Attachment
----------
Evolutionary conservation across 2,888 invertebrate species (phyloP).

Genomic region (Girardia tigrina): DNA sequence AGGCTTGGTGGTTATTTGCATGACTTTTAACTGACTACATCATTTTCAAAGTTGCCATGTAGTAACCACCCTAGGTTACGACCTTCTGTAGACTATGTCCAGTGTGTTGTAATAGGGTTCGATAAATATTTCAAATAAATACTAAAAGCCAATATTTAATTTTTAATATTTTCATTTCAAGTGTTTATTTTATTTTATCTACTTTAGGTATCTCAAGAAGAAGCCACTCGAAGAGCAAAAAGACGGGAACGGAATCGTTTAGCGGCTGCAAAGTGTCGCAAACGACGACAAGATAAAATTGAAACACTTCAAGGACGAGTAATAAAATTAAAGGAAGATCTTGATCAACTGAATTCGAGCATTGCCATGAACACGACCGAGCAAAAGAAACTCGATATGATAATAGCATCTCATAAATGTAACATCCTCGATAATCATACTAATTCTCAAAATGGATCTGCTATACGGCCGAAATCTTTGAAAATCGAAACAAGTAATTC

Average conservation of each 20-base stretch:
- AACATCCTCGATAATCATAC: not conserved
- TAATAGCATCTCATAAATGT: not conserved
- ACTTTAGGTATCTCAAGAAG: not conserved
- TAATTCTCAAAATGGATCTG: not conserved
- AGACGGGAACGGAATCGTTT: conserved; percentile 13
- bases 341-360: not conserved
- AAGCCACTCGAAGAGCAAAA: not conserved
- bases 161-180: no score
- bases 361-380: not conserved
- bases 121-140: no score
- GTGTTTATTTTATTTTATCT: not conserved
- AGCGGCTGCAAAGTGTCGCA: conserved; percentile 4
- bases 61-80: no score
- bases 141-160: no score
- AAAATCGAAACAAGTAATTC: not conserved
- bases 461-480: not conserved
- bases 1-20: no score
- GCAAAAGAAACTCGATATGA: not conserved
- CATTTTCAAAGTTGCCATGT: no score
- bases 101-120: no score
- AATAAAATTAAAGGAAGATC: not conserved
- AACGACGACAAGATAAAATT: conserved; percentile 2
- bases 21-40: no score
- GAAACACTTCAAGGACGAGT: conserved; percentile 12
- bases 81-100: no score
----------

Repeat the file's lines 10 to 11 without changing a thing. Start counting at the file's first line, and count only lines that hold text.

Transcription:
- AAGCCACTCGAAGAGCAAAA: not conserved
- bases 161-180: no score